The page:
spy & security

I lie about my zodiac sign and watch people break down the person I’m not

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In what appears to be the first successful hack of a software program using DNA, researchers say malware they incorporated into a genetic molecule allowed them to take control of a computer used to analyze it. […]

To carry out the hack, researchers encoded malicious software in a short stretch of DNA they purchased online. They then used it to gain “full control” over a computer that tried to process the genetic data after it was read by a DNA sequencing machine.  

The researchers warn that hackers could one day use faked blood or spit samples to gain access to university computers, steal information from police forensics labs, or infect genome files shared by scientists.  

{ Technology Review | Continue reading }

‘There is an infinite amount of hope in the universe — but not for us.’ —Kafka

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When the National Security Agency began using a new hacking tool called EternalBlue, those entrusted with deploying it marveled at both its uncommon power and the widespread havoc it could wreak if it ever got loose.

Some officials even discussed whether the flaw was so dangerous they should reveal it to Microsoft, the company whose software the government was exploiting, according to former NSA employees who spoke on the condition of anonymity given the sensitivity of the issue.

But for more than five years, the NSA kept using it — through a time period that has seen several serious security breaches — and now the officials’ worst fears have been realized. The malicious code at the heart of the WannaCry virus that hit computer systems globally late last week was apparently stolen from the NSA, repackaged by cybercriminals and unleashed on the world for a cyberattack that now ranks as among the most disruptive in history.

{ Washington Post | Continue reading }

screenshot { Ben Thorp Brown, Drowned World, 2016 }

When that hark from the air said it was Captain Finsen

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The travel booking systems used by millions of people every day are woefully insecure and lack modern authentication methods. This allows attackers to easily modify other people’s reservations, cancel their flights and even use the refunds to book tickets for themselves.

{ Computer World | Continue reading }

related { By posting a picture of your boarding pass online, you may be giving away more information than you think }

‘Genius presupposes some disorder.’—Diderot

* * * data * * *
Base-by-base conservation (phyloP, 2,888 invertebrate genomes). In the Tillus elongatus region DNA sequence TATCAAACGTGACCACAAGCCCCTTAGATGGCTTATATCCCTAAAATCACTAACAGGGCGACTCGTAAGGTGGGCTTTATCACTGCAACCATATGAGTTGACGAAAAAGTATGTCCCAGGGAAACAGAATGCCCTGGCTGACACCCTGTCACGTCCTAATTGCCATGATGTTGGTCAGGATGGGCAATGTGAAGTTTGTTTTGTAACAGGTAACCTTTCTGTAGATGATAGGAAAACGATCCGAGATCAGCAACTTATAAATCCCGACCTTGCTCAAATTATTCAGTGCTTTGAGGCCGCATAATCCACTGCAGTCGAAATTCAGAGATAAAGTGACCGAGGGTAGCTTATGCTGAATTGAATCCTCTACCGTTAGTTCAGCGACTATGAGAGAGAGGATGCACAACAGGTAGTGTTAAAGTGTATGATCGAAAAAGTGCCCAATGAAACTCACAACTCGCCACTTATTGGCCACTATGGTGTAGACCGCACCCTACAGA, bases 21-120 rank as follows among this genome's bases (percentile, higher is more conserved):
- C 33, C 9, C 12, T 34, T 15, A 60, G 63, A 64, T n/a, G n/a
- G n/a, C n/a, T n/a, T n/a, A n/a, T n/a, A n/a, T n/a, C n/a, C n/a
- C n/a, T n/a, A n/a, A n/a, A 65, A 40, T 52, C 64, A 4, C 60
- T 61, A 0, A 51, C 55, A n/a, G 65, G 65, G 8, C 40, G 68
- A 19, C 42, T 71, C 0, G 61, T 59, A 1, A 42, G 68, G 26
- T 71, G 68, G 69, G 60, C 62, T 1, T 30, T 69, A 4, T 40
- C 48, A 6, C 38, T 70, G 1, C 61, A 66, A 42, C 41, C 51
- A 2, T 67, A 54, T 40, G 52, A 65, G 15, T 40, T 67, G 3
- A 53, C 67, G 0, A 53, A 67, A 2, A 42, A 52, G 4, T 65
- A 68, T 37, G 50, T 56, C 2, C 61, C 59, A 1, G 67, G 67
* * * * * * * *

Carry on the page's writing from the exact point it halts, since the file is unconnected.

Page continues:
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Someone Is Learning How to Take Down the Internet

Recently, some of the major companies that provide the basic infrastructure that makes the Internet work have seen an increase in DDoS attacks against them. Moreover, they have seen a certain profile of attacks. These attacks are significantly larger than the ones they’re used to seeing. They last longer. They’re more sophisticated. And they look like probing. One week, the attack would start at a particular level of attack and slowly ramp up before stopping. The next week, it would start at that higher point and continue. And so on, along those lines, as if the attacker were looking for the exact point of failure. […]

We don’t know where the attacks come from. The data I see suggests China, an assessment shared by the people I spoke with. On the other hand, it’s possible to disguise the country of origin for these sorts of attacks. The NSA, which has more surveillance in the Internet backbone than everyone else combined, probably has a better idea, but unless the US decides to make an international incident over this, we won’t see any attribution.

{ Bruce Schneier | Continue reading }

polaroid photograph { Andy Warhol, Grapes, 1981 }

Is this a dagger which I see before me, the handle toward my hand?

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The June 5 escape from Clinton was planned and executed by two particularly cunning and resourceful inmates, abetted by the willful, criminal conduct of a civilian employee of the prison’s tailor shops and assisted by the reckless actions of a veteran correction officer. The escape could not have occurred, however, except for longstanding breakdowns in basic security functions at Clinton and DOCCS executive management’s failure to identify and correct these deficiencies.

[…]

Using pipes as hand- and foot-holds, Sweat and Matt descended three tiers through a narrow space behind their cells to the prison’s subterranean level. There they navigated a labyrinth of dimly lit tunnels and squeezed through a series of openings in walls and a steam pipe along a route they had prepared over the previous three months. When, at midnight, they emerged from a manhole onto a Village of Dannemora street a block outside the prison wall, Sweat and Matt had accomplished a remarkable feat: the first escape from the high-security section of Clinton in more than 100 years.